Railway Employee Says One Major Factor Made Ohio Derailment So Much Worse
The Norfolk Southern railroad’s own actions worsened a train wreck that ignited a toxic chain of disastrous events for the people of East Palestine, Ohio, according to employees and a lawsuit against the railroad.
Employees say the size of the train — 151 cars, 9,300 feet long, 18,000 tons – was a factor in the accident, according to a report from CBS that did not name the employees interviewed.
Employees also said the train had experienced trouble before the derailment. They said the train, which started its journey in Madison, Illinois, had broken down at least once before the Ohio accident, according to CBS.
The train was simply too long, an employee said.
“We shouldn’t be running trains that are 150 car lengths long. There should be some limitations to the weight and the length of the trains. In this case, had the train not been 18,000 tons, it’s very likely the effects of the derailment would have been mitigated,” one employee told CBS.
“The workers are exhausted, times for car inspections have been drastically cut, and there are no regulations on the size of these trains,” an employee said.
Norfolk Southern issued a statement saying, “the weight distribution of this train was uniform throughout” and included a mid-train engine “which helps manage the dynamic forces of the train.”
Jared Cassity, the national legislative director for one union representing Norfolk Southern workers, cast suspicion on the company’s procedures.
“There’s a good chance the car that derailed had not been properly inspected for some time,” Cassity said, according to CBS, claiming that company instructions allow inspections to last less than a minute.
“You combine that with the added length and tonnage, plus the fact that it had all this hazardous material, and this was predictable. If nothing changes, it will happen again,” he said.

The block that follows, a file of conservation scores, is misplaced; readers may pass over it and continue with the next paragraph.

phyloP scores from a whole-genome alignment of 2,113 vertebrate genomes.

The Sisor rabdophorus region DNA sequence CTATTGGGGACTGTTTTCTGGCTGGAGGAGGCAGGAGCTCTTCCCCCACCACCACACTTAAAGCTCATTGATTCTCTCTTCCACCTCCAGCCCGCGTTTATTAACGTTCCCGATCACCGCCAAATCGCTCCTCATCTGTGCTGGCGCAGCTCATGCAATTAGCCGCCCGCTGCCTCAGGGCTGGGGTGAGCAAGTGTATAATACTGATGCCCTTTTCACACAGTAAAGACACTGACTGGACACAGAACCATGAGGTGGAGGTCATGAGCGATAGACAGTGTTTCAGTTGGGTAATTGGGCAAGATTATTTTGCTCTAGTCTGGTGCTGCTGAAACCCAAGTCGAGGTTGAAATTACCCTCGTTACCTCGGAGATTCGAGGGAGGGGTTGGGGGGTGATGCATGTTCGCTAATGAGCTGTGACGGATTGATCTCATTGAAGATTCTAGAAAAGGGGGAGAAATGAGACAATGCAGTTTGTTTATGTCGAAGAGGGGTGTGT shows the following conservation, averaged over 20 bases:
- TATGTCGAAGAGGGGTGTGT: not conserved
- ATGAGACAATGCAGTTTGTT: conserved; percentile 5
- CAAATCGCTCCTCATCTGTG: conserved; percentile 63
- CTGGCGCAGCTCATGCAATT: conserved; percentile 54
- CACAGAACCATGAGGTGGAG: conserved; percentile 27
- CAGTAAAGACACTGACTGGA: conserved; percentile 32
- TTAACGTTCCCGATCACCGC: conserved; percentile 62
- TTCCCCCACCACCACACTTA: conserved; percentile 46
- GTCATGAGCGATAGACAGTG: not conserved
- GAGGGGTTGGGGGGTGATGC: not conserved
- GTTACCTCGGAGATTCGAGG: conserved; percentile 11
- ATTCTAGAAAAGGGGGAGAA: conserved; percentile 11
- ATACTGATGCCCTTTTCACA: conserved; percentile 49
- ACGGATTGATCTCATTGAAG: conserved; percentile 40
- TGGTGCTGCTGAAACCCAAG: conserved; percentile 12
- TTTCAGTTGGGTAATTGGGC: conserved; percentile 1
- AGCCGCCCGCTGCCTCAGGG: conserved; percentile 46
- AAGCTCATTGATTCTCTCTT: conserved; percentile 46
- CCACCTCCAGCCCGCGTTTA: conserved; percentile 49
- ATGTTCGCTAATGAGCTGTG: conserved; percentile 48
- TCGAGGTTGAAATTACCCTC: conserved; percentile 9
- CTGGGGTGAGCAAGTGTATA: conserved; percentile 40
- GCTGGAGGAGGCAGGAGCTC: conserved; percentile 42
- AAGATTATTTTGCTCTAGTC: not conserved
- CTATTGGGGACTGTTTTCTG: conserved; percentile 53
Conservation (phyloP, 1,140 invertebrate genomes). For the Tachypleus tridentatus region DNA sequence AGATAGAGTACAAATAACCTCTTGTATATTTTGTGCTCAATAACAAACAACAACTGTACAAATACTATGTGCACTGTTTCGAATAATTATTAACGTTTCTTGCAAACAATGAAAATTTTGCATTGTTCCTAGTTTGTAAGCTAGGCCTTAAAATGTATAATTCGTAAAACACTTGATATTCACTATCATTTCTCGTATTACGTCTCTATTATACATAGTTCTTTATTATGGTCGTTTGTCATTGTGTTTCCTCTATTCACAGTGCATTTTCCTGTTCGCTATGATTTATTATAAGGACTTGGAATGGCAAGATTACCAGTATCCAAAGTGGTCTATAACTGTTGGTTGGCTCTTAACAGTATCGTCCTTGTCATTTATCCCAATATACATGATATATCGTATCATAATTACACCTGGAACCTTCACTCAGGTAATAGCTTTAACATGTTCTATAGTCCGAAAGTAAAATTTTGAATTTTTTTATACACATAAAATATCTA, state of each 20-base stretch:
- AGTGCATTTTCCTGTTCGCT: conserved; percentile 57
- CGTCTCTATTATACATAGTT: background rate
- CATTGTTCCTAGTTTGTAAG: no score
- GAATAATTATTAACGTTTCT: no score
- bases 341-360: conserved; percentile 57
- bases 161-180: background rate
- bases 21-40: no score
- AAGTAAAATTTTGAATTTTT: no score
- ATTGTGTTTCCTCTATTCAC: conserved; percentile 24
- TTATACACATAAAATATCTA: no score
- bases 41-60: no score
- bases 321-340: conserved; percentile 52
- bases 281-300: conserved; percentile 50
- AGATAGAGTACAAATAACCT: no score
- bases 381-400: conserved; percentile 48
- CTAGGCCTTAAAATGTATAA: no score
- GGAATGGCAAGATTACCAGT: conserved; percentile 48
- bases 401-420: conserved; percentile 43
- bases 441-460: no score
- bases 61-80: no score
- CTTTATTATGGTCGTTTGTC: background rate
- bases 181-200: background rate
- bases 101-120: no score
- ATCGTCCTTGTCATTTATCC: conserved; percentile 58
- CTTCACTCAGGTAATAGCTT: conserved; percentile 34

The National Transportation Safety Board said last week it “identified and examined the rail car that initiated the derailment,” and that surveillance video “showed what appears to be a wheel bearing in the final stage of overheat failure moments before the derailment.”
Norfolk Southern is facing a class-action suit in connection with the derailment that said the derailment and toxic cloud that eventually enshrouded East Palestine, Ohio, “would never have occurred if not for failure on top of failure by Norfolk Southern.”
“Train 32N should never have been operated in such a reckless manner that its wheel bearings would fail and cause derailment of a train carrying highly toxic and combustible substances. Even after derailment, the integrity of cars containing highly toxic and combustible substances should not have breached, and emergency pressure relief valves should have functioned as designed,” the suit states.
“Nevertheless, Norfolk Southern layered on yet more failures once it found its derailed train at imminent risk of catastrophic detonation. Norfolk Southern blew holes in its vinyl chloride cars and dumped 1,109,400 pounds of cancer causing Vinyl Chloride directly into the environment,” the suit states.
The suit sought to put the incident into perspective.
“Norfolk Southern discharged more cancer-causing Vinyl Chloride into the environment in the course of a week than all industrial emitters combined did in the course of a year,” the suit said, noting that setting vinyl chloride on fire creates deadly phosgene gas that has been banned ever since its use as a chemical weapon in World War I.
“Norfolk Southern ignited a 1 million pound plus chemical burn pit that burned for days and covered Plaintiffs and Class Members in a large plume of thick black smoke. A mushroom cloud resulted from the blaze, dispersing toxic chemicals for miles and across State lines into Pennsylvania,” the suit said.
The suit said the railroad subjected “surrounding communities to chemical warfare agents” and “instead of cleaning up its mess, Plaintiffs and Class Members have been exposed to toxic and noxious chemicals.”
Norfolk Southern suffered another derailment last week, according to CBS. About 30 cars came off the track in Van Buren Township, Michigan.
This article appeared originally on The Western Journal.